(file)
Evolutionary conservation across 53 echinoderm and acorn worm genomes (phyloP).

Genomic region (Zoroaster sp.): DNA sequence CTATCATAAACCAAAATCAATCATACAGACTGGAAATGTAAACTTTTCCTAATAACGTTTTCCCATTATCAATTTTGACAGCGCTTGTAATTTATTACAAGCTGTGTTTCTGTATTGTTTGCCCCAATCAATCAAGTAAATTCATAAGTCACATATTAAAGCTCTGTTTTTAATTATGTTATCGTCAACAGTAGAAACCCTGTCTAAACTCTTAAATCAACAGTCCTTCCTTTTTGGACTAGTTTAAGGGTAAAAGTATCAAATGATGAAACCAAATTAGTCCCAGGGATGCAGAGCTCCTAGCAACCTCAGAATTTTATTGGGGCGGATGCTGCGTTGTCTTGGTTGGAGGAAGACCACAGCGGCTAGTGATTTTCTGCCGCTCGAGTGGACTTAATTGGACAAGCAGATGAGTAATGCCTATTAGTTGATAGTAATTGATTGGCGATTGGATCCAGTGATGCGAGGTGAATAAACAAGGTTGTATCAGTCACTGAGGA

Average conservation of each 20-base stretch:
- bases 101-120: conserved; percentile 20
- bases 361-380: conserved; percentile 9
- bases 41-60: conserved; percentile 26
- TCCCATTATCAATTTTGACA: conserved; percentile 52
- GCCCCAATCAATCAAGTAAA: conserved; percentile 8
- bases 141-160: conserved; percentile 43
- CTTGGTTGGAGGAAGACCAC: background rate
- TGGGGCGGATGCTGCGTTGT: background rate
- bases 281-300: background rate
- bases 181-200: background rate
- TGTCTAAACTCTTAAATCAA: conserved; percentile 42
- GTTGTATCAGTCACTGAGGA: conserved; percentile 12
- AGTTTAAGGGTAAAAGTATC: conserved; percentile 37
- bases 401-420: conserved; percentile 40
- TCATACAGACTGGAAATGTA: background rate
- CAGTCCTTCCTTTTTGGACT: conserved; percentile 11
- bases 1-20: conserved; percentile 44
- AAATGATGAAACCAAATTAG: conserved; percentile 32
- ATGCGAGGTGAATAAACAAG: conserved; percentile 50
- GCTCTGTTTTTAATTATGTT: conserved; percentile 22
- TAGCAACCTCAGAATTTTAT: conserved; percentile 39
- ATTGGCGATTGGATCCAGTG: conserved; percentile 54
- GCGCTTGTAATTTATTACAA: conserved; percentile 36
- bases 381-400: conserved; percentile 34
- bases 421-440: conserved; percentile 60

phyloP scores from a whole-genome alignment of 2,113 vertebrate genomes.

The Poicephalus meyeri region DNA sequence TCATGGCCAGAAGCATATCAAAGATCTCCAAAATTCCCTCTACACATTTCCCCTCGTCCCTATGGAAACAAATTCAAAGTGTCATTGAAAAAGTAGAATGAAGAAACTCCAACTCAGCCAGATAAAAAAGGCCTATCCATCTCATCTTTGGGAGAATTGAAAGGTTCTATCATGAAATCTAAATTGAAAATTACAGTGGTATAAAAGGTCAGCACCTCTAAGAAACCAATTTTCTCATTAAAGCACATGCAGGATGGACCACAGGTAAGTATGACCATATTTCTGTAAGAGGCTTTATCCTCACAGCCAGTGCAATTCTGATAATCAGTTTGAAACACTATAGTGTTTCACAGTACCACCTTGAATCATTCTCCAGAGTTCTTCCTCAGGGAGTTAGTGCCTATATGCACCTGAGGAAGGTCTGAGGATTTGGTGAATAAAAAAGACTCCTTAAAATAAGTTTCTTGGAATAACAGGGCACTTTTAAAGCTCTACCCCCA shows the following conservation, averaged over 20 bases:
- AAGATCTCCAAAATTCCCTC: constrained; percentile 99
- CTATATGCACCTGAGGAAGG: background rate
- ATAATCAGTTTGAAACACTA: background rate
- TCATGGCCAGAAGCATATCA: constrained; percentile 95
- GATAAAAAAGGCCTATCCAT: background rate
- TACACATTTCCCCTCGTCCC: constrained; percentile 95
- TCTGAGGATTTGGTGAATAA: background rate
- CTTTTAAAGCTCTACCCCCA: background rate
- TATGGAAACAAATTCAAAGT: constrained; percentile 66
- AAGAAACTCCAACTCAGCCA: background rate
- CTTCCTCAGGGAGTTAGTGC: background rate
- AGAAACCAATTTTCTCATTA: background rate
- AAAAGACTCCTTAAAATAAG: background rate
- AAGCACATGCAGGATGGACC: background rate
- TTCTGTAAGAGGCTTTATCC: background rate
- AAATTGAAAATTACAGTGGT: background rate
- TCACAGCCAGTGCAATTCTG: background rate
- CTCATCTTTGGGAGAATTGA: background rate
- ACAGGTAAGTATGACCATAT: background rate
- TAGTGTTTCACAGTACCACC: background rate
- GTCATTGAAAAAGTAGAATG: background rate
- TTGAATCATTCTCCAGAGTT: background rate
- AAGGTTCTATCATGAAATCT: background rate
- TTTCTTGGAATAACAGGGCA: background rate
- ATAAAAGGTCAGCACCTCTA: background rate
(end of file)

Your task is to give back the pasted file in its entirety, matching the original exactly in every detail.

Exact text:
Evolutionary conservation across 53 echinoderm and acorn worm genomes (phyloP).

Genomic region (Zoroaster sp.): DNA sequence CTATCATAAACCAAAATCAATCATACAGACTGGAAATGTAAACTTTTCCTAATAACGTTTTCCCATTATCAATTTTGACAGCGCTTGTAATTTATTACAAGCTGTGTTTCTGTATTGTTTGCCCCAATCAATCAAGTAAATTCATAAGTCACATATTAAAGCTCTGTTTTTAATTATGTTATCGTCAACAGTAGAAACCCTGTCTAAACTCTTAAATCAACAGTCCTTCCTTTTTGGACTAGTTTAAGGGTAAAAGTATCAAATGATGAAACCAAATTAGTCCCAGGGATGCAGAGCTCCTAGCAACCTCAGAATTTTATTGGGGCGGATGCTGCGTTGTCTTGGTTGGAGGAAGACCACAGCGGCTAGTGATTTTCTGCCGCTCGAGTGGACTTAATTGGACAAGCAGATGAGTAATGCCTATTAGTTGATAGTAATTGATTGGCGATTGGATCCAGTGATGCGAGGTGAATAAACAAGGTTGTATCAGTCACTGAGGA

Average conservation of each 20-base stretch:
- bases 101-120: conserved; percentile 20
- bases 361-380: conserved; percentile 9
- bases 41-60: conserved; percentile 26
- TCCCATTATCAATTTTGACA: conserved; percentile 52
- GCCCCAATCAATCAAGTAAA: conserved; percentile 8
- bases 141-160: conserved; percentile 43
- CTTGGTTGGAGGAAGACCAC: background rate
- TGGGGCGGATGCTGCGTTGT: background rate
- bases 281-300: background rate
- bases 181-200: background rate
- TGTCTAAACTCTTAAATCAA: conserved; percentile 42
- GTTGTATCAGTCACTGAGGA: conserved; percentile 12
- AGTTTAAGGGTAAAAGTATC: conserved; percentile 37
- bases 401-420: conserved; percentile 40
- TCATACAGACTGGAAATGTA: background rate
- CAGTCCTTCCTTTTTGGACT: conserved; percentile 11
- bases 1-20: conserved; percentile 44
- AAATGATGAAACCAAATTAG: conserved; percentile 32
- ATGCGAGGTGAATAAACAAG: conserved; percentile 50
- GCTCTGTTTTTAATTATGTT: conserved; percentile 22
- TAGCAACCTCAGAATTTTAT: conserved; percentile 39
- ATTGGCGATTGGATCCAGTG: conserved; percentile 54
- GCGCTTGTAATTTATTACAA: conserved; percentile 36
- bases 381-400: conserved; percentile 34
- bases 421-440: conserved; percentile 60

phyloP scores from a whole-genome alignment of 2,113 vertebrate genomes.

The Poicephalus meyeri region DNA sequence TCATGGCCAGAAGCATATCAAAGATCTCCAAAATTCCCTCTACACATTTCCCCTCGTCCCTATGGAAACAAATTCAAAGTGTCATTGAAAAAGTAGAATGAAGAAACTCCAACTCAGCCAGATAAAAAAGGCCTATCCATCTCATCTTTGGGAGAATTGAAAGGTTCTATCATGAAATCTAAATTGAAAATTACAGTGGTATAAAAGGTCAGCACCTCTAAGAAACCAATTTTCTCATTAAAGCACATGCAGGATGGACCACAGGTAAGTATGACCATATTTCTGTAAGAGGCTTTATCCTCACAGCCAGTGCAATTCTGATAATCAGTTTGAAACACTATAGTGTTTCACAGTACCACCTTGAATCATTCTCCAGAGTTCTTCCTCAGGGAGTTAGTGCCTATATGCACCTGAGGAAGGTCTGAGGATTTGGTGAATAAAAAAGACTCCTTAAAATAAGTTTCTTGGAATAACAGGGCACTTTTAAAGCTCTACCCCCA shows the following conservation, averaged over 20 bases:
- AAGATCTCCAAAATTCCCTC: constrained; percentile 99
- CTATATGCACCTGAGGAAGG: background rate
- ATAATCAGTTTGAAACACTA: background rate
- TCATGGCCAGAAGCATATCA: constrained; percentile 95
- GATAAAAAAGGCCTATCCAT: background rate
- TACACATTTCCCCTCGTCCC: constrained; percentile 95
- TCTGAGGATTTGGTGAATAA: background rate
- CTTTTAAAGCTCTACCCCCA: background rate
- TATGGAAACAAATTCAAAGT: constrained; percentile 66
- AAGAAACTCCAACTCAGCCA: background rate
- CTTCCTCAGGGAGTTAGTGC: background rate
- AGAAACCAATTTTCTCATTA: background rate
- AAAAGACTCCTTAAAATAAG: background rate
- AAGCACATGCAGGATGGACC: background rate
- TTCTGTAAGAGGCTTTATCC: background rate
- AAATTGAAAATTACAGTGGT: background rate
- TCACAGCCAGTGCAATTCTG: background rate
- CTCATCTTTGGGAGAATTGA: background rate
- ACAGGTAAGTATGACCATAT: background rate
- TAGTGTTTCACAGTACCACC: background rate
- GTCATTGAAAAAGTAGAATG: background rate
- TTGAATCATTCTCCAGAGTT: background rate
- AAGGTTCTATCATGAAATCT: background rate
- TTTCTTGGAATAACAGGGCA: background rate
- ATAAAAGGTCAGCACCTCTA: background rate